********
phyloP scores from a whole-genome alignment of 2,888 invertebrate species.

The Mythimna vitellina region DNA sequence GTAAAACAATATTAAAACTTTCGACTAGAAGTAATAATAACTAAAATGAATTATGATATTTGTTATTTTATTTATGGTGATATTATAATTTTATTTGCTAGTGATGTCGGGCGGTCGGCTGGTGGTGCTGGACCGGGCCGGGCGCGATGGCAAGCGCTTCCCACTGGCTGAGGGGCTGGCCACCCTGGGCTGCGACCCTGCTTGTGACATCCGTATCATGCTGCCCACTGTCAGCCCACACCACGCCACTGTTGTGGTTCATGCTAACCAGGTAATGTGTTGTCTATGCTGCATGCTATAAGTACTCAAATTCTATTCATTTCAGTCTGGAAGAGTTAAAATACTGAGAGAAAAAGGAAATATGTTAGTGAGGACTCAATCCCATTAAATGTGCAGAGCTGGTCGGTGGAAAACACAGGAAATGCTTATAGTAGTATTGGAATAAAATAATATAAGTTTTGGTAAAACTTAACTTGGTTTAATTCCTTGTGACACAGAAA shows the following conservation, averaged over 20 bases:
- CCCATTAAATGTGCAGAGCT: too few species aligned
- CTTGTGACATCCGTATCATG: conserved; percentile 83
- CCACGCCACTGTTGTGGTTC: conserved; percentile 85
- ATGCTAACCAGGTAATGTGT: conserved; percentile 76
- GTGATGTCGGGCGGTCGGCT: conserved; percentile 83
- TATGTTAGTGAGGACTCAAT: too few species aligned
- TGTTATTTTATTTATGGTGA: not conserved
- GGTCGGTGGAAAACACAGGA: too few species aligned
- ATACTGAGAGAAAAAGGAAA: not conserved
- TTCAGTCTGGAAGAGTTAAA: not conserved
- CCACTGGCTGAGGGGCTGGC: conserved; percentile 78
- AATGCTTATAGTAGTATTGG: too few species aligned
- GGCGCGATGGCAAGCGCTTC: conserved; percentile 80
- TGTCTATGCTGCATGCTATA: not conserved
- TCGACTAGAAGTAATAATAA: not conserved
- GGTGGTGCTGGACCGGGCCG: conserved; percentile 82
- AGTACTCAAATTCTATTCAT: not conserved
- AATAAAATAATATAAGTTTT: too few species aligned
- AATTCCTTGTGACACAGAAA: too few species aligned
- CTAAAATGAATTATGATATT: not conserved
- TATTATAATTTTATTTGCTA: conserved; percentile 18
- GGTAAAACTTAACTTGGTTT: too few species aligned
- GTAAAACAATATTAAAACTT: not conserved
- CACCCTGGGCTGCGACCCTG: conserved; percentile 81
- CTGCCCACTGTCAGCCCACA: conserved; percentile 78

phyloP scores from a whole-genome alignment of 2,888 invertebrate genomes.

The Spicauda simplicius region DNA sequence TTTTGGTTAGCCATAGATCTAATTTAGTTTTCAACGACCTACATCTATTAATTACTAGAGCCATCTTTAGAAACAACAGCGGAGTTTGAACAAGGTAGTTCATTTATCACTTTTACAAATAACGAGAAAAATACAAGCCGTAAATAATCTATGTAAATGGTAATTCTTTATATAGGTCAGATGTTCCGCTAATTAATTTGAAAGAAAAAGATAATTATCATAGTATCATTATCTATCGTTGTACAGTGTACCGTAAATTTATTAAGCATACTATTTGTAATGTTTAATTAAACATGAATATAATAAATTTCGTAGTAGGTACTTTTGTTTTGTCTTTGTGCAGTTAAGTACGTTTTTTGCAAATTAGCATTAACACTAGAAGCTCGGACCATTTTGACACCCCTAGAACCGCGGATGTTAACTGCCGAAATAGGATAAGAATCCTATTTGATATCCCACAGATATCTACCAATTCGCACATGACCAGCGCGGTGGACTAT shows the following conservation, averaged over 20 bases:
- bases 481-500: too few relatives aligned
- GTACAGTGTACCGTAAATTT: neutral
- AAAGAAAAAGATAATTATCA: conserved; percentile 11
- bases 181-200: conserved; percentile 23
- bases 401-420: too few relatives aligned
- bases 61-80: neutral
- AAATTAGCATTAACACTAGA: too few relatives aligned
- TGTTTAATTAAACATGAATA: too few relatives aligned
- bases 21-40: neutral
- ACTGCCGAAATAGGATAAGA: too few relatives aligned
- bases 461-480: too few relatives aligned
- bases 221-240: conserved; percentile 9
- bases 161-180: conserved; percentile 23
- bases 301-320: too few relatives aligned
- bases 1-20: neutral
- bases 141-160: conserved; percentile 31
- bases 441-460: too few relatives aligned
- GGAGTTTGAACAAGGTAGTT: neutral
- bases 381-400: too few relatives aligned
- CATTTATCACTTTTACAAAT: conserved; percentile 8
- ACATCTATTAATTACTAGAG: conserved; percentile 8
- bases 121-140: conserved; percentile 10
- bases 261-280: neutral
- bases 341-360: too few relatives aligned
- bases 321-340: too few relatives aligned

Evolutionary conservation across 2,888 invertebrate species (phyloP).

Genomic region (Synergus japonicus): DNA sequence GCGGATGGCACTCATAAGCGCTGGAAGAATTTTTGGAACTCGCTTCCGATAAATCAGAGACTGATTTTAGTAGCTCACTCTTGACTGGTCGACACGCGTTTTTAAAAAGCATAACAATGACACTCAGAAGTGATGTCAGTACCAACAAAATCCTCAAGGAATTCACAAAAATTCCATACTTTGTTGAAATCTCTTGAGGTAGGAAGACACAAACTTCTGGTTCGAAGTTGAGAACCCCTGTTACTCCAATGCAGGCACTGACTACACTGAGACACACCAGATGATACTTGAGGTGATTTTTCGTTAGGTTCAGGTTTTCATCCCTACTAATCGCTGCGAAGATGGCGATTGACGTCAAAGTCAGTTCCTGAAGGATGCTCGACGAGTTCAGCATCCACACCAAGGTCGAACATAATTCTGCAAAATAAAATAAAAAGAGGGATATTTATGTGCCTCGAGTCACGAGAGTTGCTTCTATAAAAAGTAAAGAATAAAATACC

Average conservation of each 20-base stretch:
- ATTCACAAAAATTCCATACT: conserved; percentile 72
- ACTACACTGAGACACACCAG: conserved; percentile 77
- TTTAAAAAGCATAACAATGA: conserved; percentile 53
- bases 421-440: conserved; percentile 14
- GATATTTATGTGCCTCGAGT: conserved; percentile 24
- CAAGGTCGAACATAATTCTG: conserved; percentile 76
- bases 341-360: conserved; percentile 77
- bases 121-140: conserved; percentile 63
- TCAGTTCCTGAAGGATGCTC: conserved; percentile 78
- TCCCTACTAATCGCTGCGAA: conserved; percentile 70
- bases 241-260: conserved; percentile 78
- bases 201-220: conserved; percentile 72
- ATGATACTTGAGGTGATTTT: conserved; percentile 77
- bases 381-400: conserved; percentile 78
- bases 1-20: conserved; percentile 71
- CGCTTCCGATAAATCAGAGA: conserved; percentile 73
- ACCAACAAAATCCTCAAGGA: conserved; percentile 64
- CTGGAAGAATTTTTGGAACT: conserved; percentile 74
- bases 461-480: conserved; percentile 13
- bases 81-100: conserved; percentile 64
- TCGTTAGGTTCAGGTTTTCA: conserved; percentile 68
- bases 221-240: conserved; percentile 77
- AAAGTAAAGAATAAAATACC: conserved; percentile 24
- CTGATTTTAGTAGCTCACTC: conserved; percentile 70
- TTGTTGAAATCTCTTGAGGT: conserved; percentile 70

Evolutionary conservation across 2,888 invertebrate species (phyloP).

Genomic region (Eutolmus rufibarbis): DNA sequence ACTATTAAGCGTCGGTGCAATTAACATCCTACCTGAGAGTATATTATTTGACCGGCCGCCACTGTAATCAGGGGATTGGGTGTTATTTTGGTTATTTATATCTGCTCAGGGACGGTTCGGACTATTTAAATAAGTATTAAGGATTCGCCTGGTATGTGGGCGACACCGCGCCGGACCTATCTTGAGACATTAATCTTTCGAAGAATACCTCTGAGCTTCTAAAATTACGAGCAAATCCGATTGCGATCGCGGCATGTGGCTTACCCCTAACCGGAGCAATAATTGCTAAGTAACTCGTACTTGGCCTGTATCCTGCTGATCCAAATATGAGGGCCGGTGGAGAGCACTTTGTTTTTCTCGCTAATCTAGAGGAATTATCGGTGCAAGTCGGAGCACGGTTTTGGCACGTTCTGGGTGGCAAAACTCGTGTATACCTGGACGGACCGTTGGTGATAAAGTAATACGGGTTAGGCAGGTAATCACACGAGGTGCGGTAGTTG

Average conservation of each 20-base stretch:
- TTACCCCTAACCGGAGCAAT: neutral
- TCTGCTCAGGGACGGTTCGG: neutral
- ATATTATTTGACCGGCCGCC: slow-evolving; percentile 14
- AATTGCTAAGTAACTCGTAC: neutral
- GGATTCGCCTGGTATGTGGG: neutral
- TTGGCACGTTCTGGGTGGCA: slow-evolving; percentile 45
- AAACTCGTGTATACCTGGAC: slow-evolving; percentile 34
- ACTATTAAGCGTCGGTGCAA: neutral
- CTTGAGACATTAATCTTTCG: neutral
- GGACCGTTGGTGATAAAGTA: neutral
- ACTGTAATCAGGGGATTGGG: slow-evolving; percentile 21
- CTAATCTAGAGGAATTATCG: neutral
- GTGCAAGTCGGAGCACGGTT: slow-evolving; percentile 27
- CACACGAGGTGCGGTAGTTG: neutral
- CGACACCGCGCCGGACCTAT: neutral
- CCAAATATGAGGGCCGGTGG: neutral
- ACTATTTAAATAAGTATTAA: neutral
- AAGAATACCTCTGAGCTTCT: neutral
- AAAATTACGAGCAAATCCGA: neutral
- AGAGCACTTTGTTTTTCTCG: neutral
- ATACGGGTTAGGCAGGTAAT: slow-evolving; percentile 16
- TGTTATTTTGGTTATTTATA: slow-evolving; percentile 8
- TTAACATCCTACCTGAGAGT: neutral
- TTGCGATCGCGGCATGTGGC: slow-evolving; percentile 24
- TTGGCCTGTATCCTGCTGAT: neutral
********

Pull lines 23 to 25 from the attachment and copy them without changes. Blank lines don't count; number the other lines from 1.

- TATTATAATTTTATTTGCTA: conserved; percentile 18
- GGTAAAACTTAACTTGGTTT: too few species aligned
- GTAAAACAATATTAAAACTT: not conserved